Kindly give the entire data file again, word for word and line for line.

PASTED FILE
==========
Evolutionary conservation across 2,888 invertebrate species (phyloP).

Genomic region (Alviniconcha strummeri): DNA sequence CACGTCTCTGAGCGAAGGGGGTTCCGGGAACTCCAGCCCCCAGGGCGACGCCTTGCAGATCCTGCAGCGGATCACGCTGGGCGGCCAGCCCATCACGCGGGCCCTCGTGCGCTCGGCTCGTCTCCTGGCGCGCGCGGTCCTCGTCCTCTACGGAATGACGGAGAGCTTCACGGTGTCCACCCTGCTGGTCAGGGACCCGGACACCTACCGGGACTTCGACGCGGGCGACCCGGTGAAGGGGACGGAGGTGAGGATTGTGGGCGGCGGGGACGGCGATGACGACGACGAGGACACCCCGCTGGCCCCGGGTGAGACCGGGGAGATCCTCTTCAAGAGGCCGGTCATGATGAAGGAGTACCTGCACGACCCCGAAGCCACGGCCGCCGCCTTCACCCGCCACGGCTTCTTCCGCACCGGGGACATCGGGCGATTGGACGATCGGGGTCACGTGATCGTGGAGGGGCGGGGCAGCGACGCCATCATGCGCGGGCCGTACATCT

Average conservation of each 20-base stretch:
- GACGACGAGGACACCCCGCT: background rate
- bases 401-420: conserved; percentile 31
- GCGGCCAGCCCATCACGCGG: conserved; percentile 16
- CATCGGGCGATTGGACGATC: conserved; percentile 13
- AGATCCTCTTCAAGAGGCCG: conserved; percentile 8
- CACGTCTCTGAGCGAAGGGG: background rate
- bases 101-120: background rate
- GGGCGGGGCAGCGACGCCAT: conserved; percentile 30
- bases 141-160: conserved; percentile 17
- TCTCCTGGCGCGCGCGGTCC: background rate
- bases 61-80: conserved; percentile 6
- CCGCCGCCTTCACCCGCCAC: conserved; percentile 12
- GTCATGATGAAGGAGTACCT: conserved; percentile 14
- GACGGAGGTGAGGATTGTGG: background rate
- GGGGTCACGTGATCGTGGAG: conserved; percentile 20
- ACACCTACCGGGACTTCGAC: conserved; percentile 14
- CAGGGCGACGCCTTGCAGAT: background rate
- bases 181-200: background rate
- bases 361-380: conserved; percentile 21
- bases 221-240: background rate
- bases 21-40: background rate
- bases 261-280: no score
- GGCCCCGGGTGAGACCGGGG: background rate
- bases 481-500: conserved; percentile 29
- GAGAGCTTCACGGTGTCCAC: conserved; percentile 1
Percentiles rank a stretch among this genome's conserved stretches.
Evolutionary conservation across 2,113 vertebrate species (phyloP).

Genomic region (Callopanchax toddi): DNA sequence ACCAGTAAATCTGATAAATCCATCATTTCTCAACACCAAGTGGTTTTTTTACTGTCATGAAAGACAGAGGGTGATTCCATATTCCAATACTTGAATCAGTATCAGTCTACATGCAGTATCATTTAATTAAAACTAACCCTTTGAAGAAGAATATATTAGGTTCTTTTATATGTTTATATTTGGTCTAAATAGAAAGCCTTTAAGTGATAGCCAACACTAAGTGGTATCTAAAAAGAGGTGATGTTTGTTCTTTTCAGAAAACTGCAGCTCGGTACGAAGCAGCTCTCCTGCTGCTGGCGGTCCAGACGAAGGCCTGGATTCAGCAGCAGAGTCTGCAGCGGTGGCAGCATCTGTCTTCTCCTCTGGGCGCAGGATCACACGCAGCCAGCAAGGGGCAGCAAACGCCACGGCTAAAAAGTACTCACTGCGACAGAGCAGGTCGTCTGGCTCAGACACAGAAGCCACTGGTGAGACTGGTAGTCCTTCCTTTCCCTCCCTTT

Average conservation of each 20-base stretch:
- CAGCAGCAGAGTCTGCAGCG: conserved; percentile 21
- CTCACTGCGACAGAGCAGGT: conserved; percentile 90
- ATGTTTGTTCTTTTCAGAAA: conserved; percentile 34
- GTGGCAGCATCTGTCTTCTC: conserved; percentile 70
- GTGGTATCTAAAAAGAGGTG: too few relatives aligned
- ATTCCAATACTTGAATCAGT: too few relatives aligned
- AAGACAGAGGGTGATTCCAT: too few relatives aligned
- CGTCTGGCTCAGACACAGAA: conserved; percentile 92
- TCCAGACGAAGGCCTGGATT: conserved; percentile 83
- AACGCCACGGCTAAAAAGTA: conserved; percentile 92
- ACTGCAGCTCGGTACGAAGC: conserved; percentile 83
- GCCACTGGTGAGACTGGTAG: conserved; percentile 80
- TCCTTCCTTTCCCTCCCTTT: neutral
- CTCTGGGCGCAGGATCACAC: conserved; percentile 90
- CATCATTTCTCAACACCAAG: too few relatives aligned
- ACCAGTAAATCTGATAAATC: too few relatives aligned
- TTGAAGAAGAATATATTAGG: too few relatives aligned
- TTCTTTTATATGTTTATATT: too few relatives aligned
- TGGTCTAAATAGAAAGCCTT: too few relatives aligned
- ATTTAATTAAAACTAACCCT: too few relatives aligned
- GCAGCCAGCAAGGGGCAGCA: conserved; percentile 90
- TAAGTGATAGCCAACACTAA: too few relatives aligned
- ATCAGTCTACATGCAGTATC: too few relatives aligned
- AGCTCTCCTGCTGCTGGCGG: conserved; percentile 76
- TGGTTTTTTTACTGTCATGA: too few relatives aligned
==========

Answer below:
Evolutionary conservation across 2,888 invertebrate species (phyloP).

Genomic region (Alviniconcha strummeri): DNA sequence CACGTCTCTGAGCGAAGGGGGTTCCGGGAACTCCAGCCCCCAGGGCGACGCCTTGCAGATCCTGCAGCGGATCACGCTGGGCGGCCAGCCCATCACGCGGGCCCTCGTGCGCTCGGCTCGTCTCCTGGCGCGCGCGGTCCTCGTCCTCTACGGAATGACGGAGAGCTTCACGGTGTCCACCCTGCTGGTCAGGGACCCGGACACCTACCGGGACTTCGACGCGGGCGACCCGGTGAAGGGGACGGAGGTGAGGATTGTGGGCGGCGGGGACGGCGATGACGACGACGAGGACACCCCGCTGGCCCCGGGTGAGACCGGGGAGATCCTCTTCAAGAGGCCGGTCATGATGAAGGAGTACCTGCACGACCCCGAAGCCACGGCCGCCGCCTTCACCCGCCACGGCTTCTTCCGCACCGGGGACATCGGGCGATTGGACGATCGGGGTCACGTGATCGTGGAGGGGCGGGGCAGCGACGCCATCATGCGCGGGCCGTACATCT

Average conservation of each 20-base stretch:
- GACGACGAGGACACCCCGCT: background rate
- bases 401-420: conserved; percentile 31
- GCGGCCAGCCCATCACGCGG: conserved; percentile 16
- CATCGGGCGATTGGACGATC: conserved; percentile 13
- AGATCCTCTTCAAGAGGCCG: conserved; percentile 8
- CACGTCTCTGAGCGAAGGGG: background rate
- bases 101-120: background rate
- GGGCGGGGCAGCGACGCCAT: conserved; percentile 30
- bases 141-160: conserved; percentile 17
- TCTCCTGGCGCGCGCGGTCC: background rate
- bases 61-80: conserved; percentile 6
- CCGCCGCCTTCACCCGCCAC: conserved; percentile 12
- GTCATGATGAAGGAGTACCT: conserved; percentile 14
- GACGGAGGTGAGGATTGTGG: background rate
- GGGGTCACGTGATCGTGGAG: conserved; percentile 20
- ACACCTACCGGGACTTCGAC: conserved; percentile 14
- CAGGGCGACGCCTTGCAGAT: background rate
- bases 181-200: background rate
- bases 361-380: conserved; percentile 21
- bases 221-240: background rate
- bases 21-40: background rate
- bases 261-280: no score
- GGCCCCGGGTGAGACCGGGG: background rate
- bases 481-500: conserved; percentile 29
- GAGAGCTTCACGGTGTCCAC: conserved; percentile 1
Percentiles rank a stretch among this genome's conserved stretches.
Evolutionary conservation across 2,113 vertebrate species (phyloP).

Genomic region (Callopanchax toddi): DNA sequence ACCAGTAAATCTGATAAATCCATCATTTCTCAACACCAAGTGGTTTTTTTACTGTCATGAAAGACAGAGGGTGATTCCATATTCCAATACTTGAATCAGTATCAGTCTACATGCAGTATCATTTAATTAAAACTAACCCTTTGAAGAAGAATATATTAGGTTCTTTTATATGTTTATATTTGGTCTAAATAGAAAGCCTTTAAGTGATAGCCAACACTAAGTGGTATCTAAAAAGAGGTGATGTTTGTTCTTTTCAGAAAACTGCAGCTCGGTACGAAGCAGCTCTCCTGCTGCTGGCGGTCCAGACGAAGGCCTGGATTCAGCAGCAGAGTCTGCAGCGGTGGCAGCATCTGTCTTCTCCTCTGGGCGCAGGATCACACGCAGCCAGCAAGGGGCAGCAAACGCCACGGCTAAAAAGTACTCACTGCGACAGAGCAGGTCGTCTGGCTCAGACACAGAAGCCACTGGTGAGACTGGTAGTCCTTCCTTTCCCTCCCTTT

Average conservation of each 20-base stretch:
- CAGCAGCAGAGTCTGCAGCG: conserved; percentile 21
- CTCACTGCGACAGAGCAGGT: conserved; percentile 90
- ATGTTTGTTCTTTTCAGAAA: conserved; percentile 34
- GTGGCAGCATCTGTCTTCTC: conserved; percentile 70
- GTGGTATCTAAAAAGAGGTG: too few relatives aligned
- ATTCCAATACTTGAATCAGT: too few relatives aligned
- AAGACAGAGGGTGATTCCAT: too few relatives aligned
- CGTCTGGCTCAGACACAGAA: conserved; percentile 92
- TCCAGACGAAGGCCTGGATT: conserved; percentile 83
- AACGCCACGGCTAAAAAGTA: conserved; percentile 92
- ACTGCAGCTCGGTACGAAGC: conserved; percentile 83
- GCCACTGGTGAGACTGGTAG: conserved; percentile 80
- TCCTTCCTTTCCCTCCCTTT: neutral
- CTCTGGGCGCAGGATCACAC: conserved; percentile 90
- CATCATTTCTCAACACCAAG: too few relatives aligned
- ACCAGTAAATCTGATAAATC: too few relatives aligned
- TTGAAGAAGAATATATTAGG: too few relatives aligned
- TTCTTTTATATGTTTATATT: too few relatives aligned
- TGGTCTAAATAGAAAGCCTT: too few relatives aligned
- ATTTAATTAAAACTAACCCT: too few relatives aligned
- GCAGCCAGCAAGGGGCAGCA: conserved; percentile 90
- TAAGTGATAGCCAACACTAA: too few relatives aligned
- ATCAGTCTACATGCAGTATC: too few relatives aligned
- AGCTCTCCTGCTGCTGGCGG: conserved; percentile 76
- TGGTTTTTTTACTGTCATGA: too few relatives aligned